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“The voyage of discovery is not in seeking new landscapes but in having new eyes.” – Marcel Proust

There’s an undeniable magic to the city of Paris. And while there has always been a romanticism attached to it – particularly by folks from this side of the pond – one could argue that one of the peaks of that magic came in the 1920s. The arts were alive and thriving, with expatriated folks from all over the world finding their way to the fabled City of Lights.

In his new book “The Paris Hours” (Flatiron Books, $26.99), author Alex George offers a look at the magic of the city through the perspectives of four people who live there. Over the course of a single day in 1927, he shows us some of the ways that a city such as this one can shine, but also recognizes that a place with so many lights casts a multitude of shadows.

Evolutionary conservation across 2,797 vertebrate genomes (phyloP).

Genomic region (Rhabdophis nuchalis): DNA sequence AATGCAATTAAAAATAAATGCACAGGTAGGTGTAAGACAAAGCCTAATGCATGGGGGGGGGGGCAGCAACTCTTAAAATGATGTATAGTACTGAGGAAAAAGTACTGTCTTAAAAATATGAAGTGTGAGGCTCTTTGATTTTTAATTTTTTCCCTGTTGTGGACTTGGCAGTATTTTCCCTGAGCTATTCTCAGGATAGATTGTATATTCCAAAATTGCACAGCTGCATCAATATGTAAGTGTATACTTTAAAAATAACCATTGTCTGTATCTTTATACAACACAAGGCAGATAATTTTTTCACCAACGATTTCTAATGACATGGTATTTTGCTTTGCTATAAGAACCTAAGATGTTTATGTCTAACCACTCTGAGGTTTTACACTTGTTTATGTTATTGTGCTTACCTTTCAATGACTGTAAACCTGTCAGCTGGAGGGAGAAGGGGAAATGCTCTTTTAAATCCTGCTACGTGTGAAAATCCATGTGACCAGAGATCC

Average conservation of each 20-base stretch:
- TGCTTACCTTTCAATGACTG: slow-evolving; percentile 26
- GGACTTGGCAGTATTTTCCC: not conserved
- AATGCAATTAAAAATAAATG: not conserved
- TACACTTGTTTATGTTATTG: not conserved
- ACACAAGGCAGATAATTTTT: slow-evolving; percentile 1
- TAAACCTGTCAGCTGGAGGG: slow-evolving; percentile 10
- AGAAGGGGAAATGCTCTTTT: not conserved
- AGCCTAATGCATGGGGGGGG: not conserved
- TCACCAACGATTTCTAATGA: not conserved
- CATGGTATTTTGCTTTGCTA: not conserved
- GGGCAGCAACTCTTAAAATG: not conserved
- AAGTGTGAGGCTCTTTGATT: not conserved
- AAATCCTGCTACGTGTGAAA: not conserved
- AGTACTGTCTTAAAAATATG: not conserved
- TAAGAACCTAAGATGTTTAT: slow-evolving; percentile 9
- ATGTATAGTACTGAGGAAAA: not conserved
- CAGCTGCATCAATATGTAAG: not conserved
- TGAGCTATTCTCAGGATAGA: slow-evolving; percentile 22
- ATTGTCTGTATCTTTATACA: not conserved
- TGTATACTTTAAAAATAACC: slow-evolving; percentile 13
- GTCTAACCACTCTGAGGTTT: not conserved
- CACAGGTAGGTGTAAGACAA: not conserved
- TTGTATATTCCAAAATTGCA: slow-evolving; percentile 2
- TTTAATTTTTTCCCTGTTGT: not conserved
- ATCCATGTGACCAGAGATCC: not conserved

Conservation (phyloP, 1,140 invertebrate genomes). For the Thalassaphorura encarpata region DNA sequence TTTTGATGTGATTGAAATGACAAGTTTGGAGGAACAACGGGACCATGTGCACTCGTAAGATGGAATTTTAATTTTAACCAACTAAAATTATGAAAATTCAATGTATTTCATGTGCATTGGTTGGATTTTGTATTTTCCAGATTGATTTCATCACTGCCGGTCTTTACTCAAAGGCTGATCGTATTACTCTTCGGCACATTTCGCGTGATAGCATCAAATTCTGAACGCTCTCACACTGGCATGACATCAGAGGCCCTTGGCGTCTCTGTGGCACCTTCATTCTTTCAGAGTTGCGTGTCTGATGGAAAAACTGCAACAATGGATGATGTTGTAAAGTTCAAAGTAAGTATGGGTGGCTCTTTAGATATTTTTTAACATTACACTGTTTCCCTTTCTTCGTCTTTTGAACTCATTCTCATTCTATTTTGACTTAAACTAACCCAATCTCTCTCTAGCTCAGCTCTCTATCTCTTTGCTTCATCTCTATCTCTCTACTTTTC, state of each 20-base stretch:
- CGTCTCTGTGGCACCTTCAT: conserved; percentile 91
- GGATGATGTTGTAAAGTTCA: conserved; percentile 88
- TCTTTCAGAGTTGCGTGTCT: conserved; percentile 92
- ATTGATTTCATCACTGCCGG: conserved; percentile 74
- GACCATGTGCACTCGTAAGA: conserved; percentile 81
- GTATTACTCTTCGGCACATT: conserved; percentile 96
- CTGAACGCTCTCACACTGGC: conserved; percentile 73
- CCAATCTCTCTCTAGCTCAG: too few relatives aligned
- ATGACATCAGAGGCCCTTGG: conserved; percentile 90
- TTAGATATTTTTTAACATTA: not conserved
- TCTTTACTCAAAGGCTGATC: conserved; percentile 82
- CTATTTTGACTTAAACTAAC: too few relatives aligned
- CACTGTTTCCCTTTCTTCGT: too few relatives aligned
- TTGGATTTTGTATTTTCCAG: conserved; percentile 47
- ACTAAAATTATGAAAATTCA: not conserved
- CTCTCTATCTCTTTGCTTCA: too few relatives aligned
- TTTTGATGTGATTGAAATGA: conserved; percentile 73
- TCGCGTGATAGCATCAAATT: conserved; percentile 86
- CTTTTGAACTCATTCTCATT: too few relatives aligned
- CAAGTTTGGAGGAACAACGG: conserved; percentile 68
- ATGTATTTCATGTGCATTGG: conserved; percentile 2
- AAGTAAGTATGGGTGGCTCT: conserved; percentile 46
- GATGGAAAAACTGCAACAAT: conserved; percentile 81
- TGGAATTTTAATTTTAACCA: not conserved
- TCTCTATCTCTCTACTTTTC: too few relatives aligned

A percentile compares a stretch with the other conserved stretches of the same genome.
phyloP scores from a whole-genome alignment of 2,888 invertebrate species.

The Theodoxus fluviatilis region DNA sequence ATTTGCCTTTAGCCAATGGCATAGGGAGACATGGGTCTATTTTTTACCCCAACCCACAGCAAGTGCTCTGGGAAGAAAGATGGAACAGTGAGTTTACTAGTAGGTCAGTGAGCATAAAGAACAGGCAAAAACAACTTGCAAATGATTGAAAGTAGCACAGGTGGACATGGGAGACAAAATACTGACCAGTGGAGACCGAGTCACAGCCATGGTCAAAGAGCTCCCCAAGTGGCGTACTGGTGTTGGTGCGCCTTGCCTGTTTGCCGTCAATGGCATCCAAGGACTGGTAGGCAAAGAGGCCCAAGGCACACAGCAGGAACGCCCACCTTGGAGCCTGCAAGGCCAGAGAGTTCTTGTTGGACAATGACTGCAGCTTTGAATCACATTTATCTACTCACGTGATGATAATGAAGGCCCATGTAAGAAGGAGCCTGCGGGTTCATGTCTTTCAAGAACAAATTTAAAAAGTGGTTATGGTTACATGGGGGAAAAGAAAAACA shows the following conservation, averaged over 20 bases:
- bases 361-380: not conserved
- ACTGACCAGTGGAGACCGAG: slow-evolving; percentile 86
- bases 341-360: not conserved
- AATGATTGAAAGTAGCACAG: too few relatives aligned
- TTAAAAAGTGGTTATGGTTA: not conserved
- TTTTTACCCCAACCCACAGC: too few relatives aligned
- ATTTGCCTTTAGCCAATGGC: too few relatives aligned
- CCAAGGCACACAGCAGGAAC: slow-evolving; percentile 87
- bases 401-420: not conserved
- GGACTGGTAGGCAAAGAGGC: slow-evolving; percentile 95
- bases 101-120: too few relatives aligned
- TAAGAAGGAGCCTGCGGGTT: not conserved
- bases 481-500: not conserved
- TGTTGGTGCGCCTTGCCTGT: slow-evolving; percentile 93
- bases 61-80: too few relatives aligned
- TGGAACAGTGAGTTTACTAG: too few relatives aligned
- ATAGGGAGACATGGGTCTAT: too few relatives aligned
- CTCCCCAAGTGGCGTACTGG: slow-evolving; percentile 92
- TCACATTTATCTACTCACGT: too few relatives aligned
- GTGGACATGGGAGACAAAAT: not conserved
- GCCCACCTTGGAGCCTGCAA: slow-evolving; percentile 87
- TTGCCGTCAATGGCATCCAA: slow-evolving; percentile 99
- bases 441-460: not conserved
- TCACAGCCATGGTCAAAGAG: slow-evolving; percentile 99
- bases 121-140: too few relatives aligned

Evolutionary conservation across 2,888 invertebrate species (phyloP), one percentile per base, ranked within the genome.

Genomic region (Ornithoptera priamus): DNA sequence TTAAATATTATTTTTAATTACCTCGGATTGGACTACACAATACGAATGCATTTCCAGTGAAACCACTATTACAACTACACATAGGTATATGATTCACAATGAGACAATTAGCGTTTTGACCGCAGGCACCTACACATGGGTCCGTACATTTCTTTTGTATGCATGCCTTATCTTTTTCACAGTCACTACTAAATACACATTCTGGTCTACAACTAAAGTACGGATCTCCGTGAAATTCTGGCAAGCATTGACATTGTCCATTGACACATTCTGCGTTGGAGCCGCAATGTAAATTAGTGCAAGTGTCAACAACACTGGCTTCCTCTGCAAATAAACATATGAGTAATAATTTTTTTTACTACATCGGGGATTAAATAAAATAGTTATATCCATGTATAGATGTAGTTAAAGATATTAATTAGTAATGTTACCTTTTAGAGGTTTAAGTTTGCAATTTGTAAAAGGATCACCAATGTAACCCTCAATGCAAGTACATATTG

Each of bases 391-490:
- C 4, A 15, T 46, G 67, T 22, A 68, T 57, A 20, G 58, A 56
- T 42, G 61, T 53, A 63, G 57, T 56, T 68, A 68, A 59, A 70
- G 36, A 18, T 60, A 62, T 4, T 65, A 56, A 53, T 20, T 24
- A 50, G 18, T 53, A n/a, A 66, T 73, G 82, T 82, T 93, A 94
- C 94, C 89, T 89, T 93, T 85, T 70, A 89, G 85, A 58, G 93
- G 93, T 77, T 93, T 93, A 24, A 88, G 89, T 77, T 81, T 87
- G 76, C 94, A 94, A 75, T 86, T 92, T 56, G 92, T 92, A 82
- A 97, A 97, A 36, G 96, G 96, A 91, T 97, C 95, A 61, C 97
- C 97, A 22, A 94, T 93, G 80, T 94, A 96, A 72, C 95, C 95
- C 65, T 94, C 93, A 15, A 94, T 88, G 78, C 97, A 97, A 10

Through the eyes of this quartet, we get a sense of the place in terms both general and specific. We get to know them and the challenges they face even as they cross paths – fleetingly or otherwise – with some of the preeminent figures of the era, luminaries like Proust and Stein and Baker and Hemingway. And yet, titans though those luminaries may be, they serve as supporting characters here, moving in service to the stories of our central foursome as they live their relatively everyday lives.

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